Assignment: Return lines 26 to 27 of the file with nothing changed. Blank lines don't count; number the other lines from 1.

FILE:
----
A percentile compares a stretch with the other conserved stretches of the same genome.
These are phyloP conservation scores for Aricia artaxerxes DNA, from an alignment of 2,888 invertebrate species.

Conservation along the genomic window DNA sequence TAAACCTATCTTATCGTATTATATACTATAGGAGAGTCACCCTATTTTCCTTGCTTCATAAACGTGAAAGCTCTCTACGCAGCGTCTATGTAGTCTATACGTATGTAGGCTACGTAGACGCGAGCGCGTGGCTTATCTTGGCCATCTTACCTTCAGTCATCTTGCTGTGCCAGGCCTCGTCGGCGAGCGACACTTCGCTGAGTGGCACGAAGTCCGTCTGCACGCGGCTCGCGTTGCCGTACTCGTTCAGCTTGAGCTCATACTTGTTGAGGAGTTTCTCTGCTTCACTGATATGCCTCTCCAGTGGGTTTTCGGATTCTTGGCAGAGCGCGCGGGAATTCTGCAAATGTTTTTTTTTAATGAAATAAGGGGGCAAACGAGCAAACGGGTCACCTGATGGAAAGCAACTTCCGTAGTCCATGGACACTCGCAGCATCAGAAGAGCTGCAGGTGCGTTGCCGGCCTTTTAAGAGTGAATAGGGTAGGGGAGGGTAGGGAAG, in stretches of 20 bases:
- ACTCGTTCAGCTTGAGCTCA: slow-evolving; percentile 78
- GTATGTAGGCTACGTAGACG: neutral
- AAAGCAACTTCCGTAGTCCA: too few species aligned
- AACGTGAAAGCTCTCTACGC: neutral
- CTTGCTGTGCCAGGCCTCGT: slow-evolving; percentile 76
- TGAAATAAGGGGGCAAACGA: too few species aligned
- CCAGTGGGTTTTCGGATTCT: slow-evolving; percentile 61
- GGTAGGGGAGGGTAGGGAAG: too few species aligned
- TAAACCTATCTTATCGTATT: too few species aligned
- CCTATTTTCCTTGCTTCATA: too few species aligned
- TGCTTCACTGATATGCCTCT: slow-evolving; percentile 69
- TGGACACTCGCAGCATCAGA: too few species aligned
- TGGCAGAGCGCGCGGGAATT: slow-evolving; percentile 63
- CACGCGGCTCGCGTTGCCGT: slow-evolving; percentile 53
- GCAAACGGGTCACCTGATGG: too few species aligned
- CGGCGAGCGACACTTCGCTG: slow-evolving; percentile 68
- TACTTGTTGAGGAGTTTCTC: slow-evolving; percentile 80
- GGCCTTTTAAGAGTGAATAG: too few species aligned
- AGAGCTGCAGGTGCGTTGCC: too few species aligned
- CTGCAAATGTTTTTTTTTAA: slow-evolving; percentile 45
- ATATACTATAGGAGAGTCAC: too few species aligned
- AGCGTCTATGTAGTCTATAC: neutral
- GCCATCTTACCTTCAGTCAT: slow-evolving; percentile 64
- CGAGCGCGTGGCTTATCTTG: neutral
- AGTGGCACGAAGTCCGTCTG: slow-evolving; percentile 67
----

- GCCATCTTACCTTCAGTCAT: slow-evolving; percentile 64
- CGAGCGCGTGGCTTATCTTG: neutral